Tuesday, September 18, 2007

Ethics Playing Roll in B-school Rankings

The Wall Street Journal published its WSJ/Harris Interactive Business School Year 7 Survey yesterday. The survey was based on the opinions and behaviors of 4,430 MBA recruiters who hire full-time business school graduates. Based on the perception of the recruiters, it seems that ethics is playing a big role in determining the ranking of a business school.

Dartmouth College's Tuck School of Business has risen to the top of the national ranking pushing University of Michigan's' Ross School from number one to number seven. Why? "When asked which schools' graduates demonstrate strong ethics standards, recruiters named Dartmouth most often, followed closely by Brigham Young," writes the Wall Street Journal. Dartmouth students embodied the values of teamwork, personal integrity, communication skills, and a good work ethic.

Meanwhile, Michigan has fallen several places because, "More Michigan students are demonstrating a, 'what's in it for me attitude' attitude than in the past." Fortunately for society, I guess Gordon Gekko is no longer the roll model. NYU Sloan School students were also praised for being team players and collaborators. Moreover, one of the factors putting the search for talent into overdrive is that younger people want to work for a company with a good image.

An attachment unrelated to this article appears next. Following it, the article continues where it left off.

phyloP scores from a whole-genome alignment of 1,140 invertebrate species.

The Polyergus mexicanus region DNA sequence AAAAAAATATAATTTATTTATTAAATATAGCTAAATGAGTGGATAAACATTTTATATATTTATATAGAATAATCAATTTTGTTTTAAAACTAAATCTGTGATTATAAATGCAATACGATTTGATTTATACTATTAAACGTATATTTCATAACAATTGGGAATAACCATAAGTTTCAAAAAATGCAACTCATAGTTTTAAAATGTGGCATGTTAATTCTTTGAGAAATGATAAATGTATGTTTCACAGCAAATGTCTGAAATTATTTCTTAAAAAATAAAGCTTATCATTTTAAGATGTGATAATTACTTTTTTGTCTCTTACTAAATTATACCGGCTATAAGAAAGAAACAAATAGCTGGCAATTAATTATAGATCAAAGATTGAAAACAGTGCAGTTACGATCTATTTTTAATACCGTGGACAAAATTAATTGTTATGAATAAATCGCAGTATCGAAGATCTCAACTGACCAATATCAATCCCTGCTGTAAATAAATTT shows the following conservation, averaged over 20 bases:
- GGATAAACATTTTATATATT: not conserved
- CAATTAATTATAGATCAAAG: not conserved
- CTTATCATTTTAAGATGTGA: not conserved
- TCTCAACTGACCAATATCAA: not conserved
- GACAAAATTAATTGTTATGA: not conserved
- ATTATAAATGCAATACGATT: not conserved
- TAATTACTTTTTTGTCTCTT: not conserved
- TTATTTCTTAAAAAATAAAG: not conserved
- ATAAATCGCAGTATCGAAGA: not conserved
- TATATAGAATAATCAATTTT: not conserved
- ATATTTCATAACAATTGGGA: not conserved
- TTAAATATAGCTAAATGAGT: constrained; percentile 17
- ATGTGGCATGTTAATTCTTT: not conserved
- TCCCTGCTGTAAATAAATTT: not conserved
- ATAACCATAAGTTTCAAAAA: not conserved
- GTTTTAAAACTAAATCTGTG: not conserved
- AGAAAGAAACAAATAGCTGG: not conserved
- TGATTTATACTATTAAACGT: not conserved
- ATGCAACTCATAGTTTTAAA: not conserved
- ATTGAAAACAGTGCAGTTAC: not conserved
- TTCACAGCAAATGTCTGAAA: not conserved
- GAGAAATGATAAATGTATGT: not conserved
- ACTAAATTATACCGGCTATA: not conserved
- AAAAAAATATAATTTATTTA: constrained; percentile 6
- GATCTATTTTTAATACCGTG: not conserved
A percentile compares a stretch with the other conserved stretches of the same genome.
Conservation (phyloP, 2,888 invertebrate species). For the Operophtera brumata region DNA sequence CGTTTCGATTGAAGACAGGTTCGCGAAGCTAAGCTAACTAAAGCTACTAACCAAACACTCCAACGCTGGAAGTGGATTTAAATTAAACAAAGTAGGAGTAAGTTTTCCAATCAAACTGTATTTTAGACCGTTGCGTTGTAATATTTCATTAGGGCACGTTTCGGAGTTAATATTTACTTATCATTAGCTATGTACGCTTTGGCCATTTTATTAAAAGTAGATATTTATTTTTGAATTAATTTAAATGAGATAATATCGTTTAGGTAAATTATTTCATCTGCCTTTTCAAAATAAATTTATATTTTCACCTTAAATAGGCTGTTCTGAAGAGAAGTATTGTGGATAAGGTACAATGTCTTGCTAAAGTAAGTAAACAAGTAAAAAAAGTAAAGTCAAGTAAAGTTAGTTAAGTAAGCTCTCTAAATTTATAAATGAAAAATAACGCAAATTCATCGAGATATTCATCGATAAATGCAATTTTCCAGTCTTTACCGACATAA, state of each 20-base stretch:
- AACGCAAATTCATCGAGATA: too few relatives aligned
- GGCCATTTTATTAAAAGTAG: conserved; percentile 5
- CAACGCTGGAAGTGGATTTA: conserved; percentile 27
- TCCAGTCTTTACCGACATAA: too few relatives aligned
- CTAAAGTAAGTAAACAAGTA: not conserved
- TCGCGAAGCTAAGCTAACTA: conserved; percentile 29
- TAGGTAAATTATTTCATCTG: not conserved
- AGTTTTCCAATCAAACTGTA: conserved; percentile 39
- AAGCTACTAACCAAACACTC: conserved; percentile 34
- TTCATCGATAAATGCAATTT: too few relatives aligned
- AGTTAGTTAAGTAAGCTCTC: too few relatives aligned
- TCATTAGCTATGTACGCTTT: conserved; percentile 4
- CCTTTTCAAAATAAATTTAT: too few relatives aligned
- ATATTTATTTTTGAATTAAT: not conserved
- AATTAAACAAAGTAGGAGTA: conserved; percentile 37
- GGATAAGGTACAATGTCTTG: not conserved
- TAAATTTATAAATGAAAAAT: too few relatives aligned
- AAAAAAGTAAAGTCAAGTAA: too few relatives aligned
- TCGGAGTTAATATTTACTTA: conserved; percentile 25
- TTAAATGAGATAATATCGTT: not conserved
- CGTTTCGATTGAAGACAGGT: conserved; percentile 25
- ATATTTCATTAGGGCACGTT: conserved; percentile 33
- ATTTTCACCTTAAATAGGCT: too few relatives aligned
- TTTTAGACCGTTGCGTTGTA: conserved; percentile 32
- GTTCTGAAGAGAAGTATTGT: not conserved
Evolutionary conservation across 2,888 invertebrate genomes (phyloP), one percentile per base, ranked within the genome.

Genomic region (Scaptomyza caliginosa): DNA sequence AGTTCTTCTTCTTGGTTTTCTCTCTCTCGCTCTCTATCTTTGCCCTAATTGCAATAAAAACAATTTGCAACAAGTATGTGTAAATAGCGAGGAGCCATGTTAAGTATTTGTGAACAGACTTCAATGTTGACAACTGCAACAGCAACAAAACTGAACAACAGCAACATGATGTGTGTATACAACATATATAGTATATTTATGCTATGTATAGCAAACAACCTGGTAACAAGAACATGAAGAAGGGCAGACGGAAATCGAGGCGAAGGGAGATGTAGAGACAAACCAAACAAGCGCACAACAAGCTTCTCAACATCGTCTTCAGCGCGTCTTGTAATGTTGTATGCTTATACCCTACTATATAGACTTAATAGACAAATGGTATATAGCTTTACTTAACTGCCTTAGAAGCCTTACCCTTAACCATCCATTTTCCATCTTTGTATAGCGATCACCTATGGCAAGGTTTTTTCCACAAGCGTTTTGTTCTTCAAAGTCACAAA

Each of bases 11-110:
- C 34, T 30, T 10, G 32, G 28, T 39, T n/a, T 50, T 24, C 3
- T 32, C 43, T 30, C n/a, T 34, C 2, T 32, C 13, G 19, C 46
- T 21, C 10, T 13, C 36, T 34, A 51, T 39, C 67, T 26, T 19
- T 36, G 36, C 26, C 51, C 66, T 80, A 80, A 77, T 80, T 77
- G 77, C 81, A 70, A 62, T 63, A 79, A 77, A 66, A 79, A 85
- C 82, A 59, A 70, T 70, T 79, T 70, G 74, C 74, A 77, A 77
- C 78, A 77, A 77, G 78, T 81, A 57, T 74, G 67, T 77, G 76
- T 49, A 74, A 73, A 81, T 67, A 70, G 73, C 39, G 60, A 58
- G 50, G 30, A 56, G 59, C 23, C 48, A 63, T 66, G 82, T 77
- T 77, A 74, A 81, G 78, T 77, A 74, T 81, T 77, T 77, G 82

Two schools that did well are grappling with difficult issues like ethics in business in their curricula--Yale School of Management and the London Business School, which was profiled recently on its ethics coverage in the Wall Street Journal in an interview with a London Business School scholar. Yale moved from number nine to eight in the national rankings, while London moved from four to three in the international rankings. Yale's slogan is "educating leaders for business and society."

1 comment:

Anonymous said...

Company's need to use ethics testing in their hiring process as well to ensure that the applicants ethics are appropriate or in line with the company's. Too few organizations do not integrate ethics questioning into their Human resource discpline.
Bill Cessford, CMA, FCMA